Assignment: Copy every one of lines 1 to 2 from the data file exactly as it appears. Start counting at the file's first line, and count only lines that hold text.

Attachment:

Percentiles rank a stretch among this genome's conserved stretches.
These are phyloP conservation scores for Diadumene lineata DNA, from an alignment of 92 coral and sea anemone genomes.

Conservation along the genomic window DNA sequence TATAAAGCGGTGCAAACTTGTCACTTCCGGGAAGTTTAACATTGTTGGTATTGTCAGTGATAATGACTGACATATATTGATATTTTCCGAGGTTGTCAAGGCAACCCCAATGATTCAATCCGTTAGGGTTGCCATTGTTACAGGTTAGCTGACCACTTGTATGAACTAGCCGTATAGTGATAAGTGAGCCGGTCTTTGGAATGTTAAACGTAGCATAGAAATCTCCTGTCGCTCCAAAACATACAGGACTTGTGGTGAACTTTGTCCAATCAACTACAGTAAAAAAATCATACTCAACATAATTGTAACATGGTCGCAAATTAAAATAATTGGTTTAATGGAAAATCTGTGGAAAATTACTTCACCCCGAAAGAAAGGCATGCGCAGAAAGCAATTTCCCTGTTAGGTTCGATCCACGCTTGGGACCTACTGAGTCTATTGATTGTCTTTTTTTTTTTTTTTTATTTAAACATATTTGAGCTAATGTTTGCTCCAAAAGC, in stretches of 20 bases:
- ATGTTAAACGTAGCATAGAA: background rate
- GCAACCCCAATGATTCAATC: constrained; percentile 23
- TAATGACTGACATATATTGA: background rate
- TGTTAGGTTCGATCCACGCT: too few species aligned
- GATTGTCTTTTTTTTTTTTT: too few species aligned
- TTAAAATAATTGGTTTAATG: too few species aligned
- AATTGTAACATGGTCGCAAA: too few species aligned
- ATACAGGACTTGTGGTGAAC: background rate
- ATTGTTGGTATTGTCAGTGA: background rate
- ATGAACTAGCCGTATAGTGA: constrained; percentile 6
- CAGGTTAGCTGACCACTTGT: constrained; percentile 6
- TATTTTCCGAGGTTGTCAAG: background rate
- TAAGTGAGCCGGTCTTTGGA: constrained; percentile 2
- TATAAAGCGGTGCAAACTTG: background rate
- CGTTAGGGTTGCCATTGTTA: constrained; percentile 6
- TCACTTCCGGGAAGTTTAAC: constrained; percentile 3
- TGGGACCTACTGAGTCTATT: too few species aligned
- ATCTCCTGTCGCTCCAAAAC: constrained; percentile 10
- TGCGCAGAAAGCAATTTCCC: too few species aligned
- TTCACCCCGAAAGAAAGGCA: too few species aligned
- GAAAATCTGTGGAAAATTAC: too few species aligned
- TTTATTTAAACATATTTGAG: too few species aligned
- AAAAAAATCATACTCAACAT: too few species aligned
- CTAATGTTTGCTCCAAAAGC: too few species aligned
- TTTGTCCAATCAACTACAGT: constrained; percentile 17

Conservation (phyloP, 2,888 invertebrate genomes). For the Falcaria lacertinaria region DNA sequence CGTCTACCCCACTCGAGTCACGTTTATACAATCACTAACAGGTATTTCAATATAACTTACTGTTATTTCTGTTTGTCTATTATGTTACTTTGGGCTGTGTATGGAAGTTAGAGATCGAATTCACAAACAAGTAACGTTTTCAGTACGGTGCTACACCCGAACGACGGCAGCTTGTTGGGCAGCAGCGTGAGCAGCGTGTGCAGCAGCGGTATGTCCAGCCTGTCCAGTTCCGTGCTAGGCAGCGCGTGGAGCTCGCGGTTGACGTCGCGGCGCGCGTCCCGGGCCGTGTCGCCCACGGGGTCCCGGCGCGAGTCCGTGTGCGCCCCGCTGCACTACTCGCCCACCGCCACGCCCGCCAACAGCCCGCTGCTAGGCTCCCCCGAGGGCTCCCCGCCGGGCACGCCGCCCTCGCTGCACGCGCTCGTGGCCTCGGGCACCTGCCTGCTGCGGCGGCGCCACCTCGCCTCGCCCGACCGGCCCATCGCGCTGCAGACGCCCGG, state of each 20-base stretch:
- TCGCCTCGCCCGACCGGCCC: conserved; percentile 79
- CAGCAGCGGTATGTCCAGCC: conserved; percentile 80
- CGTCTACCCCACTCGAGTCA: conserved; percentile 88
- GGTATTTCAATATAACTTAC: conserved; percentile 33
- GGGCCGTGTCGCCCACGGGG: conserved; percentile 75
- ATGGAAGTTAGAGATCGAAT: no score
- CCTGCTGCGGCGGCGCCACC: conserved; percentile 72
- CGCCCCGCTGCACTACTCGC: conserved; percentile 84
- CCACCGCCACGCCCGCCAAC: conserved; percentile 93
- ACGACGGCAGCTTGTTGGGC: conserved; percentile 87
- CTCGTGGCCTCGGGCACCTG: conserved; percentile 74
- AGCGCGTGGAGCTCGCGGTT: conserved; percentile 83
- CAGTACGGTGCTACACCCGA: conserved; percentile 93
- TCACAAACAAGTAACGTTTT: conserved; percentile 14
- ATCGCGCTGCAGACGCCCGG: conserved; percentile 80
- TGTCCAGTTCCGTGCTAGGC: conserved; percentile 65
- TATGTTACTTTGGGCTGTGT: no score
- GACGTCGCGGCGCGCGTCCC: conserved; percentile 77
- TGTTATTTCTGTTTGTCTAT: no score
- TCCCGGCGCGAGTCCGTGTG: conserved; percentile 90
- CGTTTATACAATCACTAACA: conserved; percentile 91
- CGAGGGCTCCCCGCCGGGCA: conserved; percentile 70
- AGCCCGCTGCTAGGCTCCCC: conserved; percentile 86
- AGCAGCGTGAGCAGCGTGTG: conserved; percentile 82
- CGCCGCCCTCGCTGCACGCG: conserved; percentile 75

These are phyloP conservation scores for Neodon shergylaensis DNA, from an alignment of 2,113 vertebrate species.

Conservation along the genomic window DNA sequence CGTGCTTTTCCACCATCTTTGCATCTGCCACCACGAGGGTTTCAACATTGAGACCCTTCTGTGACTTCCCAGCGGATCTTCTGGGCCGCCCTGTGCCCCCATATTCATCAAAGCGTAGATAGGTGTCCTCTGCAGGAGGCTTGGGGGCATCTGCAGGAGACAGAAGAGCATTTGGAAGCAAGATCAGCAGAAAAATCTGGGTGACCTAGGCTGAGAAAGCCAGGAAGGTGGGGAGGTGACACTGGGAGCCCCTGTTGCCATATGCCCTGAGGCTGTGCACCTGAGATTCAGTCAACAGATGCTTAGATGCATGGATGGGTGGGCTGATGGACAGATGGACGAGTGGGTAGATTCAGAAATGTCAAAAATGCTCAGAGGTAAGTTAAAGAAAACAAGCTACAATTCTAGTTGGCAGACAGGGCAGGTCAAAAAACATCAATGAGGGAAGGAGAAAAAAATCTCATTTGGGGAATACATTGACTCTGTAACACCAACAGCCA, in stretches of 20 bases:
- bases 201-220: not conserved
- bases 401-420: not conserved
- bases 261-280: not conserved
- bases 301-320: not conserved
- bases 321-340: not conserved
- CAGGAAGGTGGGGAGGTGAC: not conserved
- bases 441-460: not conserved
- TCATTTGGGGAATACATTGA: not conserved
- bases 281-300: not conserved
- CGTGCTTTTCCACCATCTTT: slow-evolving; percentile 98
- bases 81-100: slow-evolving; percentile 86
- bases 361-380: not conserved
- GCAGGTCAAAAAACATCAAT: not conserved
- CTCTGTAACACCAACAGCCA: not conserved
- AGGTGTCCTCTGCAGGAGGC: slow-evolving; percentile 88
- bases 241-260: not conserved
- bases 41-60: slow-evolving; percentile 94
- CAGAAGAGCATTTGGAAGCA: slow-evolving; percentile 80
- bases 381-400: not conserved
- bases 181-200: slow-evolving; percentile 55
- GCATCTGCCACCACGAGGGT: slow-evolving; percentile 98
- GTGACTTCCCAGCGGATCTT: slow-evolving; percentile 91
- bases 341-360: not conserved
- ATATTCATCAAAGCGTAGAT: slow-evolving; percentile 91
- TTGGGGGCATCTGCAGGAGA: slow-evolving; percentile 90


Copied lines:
Percentiles rank a stretch among this genome's conserved stretches.
These are phyloP conservation scores for Diadumene lineata DNA, from an alignment of 92 coral and sea anemone genomes.